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The truth is that e-commerce isn’t just something that the Gates’ and the Zuckerbergs’ can take advantage of.

Over the last few years e-commerce has gained a ton of publicity and there has been an explosion of guides out there using a growing amount of buzzwords vaguely associated with the industry in order to sound like an authority on the topic.  The truth is that e-commerce isn’t just something that the Gates’ and the Zuckerbergs’ can take advantage of.  Sure, massive companies have the most to gain by carefully tailoring their online presence, but e-commerce has also opened up a whole world of side gigs for people that are just looking to make an extra buck while keeping some flexibility in their life.

Freelancing – The Ultimate in Flexibility

One of the most underreported aspects of the explosion in online business is the rise of the freelance artist.  If you are great at a singular part of a process and hate doing the rest of it freelancing allows you to cash in on the skills you do have as opposed to being held up by the ones you don’t.  Often freelancing gets associated only with writing, and while writing has obviously been a big part of the movement, it is not representative of the whole opportunity.  People who design graphics (especially catchy new infographics), or do live illustration, edit, produce, make music, or almost anything else you can think of can make money online now if they find the right way to present their talents.

Our Side Gig

While we’ll never be able to compete with the guys who do website design in Toronto or get to the top of Google for a very lucrative search term like “website design Vancouver” we have managed to produce a nice little side income for ourselves making basic websites for local businesses.  The reason this has worked particularly well for us is that we live in a rural area where there is little competition for our particular niche.  In larger cities there would undeniably be businesses that specialize in web site construction and maintenance.  These types of places would likely offer much better value than we can since they have so many advantages in terms of resources, manpower, and economies of scale.  What they can’t offer however, is a human touch.  Many businesses (especially those ran by people over forty) are not comfortable dealing exclusively with someone they can’t meet and discuss things with face-to-face.  This is where we come in.  By identifying what we can offer that others can’t, we can then leverage this into a decent profit margin for ourselves.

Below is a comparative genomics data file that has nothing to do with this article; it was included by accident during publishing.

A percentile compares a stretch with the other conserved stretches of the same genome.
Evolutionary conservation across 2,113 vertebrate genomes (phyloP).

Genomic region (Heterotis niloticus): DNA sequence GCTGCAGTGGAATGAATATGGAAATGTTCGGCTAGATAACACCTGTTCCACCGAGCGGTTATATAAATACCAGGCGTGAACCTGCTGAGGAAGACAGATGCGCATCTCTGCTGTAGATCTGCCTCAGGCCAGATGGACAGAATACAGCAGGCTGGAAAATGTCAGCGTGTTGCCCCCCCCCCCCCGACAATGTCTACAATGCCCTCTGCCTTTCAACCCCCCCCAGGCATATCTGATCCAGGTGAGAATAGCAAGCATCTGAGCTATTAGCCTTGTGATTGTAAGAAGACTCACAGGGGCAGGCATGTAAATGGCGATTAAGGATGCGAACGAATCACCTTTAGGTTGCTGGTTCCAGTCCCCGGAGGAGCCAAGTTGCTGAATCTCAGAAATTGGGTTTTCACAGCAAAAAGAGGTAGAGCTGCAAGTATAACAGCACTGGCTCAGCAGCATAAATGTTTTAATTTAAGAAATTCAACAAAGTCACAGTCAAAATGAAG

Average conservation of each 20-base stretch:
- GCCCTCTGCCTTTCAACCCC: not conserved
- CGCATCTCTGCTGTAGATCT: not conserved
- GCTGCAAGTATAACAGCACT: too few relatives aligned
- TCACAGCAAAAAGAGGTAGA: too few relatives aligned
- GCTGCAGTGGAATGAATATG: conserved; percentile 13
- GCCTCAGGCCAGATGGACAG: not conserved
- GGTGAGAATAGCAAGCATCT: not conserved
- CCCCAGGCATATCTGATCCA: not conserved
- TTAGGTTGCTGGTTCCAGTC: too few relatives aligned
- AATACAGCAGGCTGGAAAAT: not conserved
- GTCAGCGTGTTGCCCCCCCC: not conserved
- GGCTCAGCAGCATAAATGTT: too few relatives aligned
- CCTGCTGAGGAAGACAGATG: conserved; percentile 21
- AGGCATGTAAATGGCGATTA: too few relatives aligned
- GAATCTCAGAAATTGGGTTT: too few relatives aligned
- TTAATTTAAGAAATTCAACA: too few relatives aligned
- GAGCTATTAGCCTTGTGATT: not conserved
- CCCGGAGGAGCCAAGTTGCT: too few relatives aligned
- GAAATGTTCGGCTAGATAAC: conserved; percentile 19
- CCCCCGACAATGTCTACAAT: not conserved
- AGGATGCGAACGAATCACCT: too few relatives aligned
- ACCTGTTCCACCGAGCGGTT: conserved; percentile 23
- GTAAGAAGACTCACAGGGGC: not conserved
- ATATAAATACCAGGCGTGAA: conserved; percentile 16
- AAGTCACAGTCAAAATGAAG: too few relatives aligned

Related: Websites versus Dividends

Since e-commerce is fast making up more and more of businesses’ bottom lines, even smaller companies based out of rural areas want the ability to offer their products and services to a much wider audience.  Sometimes their needs are beyond what we can offer (for example this SEO stuff just makes my head hurt sometimes), but often all they are looking for is a simple, user-friendly site that they can list on their business cards or direct potential clients to.  We often propose to clients that our goals be that they are happy with the presentation of their product or service, and that they believe the website lends itself to creating a general flow of traffic towards selling what they have to offer.

It doesn’t take a genius to figure out that online business is only going to get more lucrative and essential going forward.  If you can make yourself a part of that process you can develop a career or an attractive little side gig.  While becoming an expert on everything is a tough mountain to climb, becoming an authority of one cog in the overall machine is a much more digestible chunk to rip off.

Article comments

Mark from PersonalFinancely says:

I’ve thought many times about starting side gig making websites for locals (my county only has 7000 people) but thought it would be more headache than the profit was worth.

Are you charging a monthly fee or a large one time fee for them?

I’m guessing with enough locals getting billed every month it would be nice to have the recurring income but I’ve never looked into pricing.

Teacher Man says:

We usually do one-time fees with a basic yearly retainer if they want us to take care of the hosting and maintenance. We don’t make a whole lot in recurring income, but the money per-hour of website work is outstanding for a side gig that we can do whenever.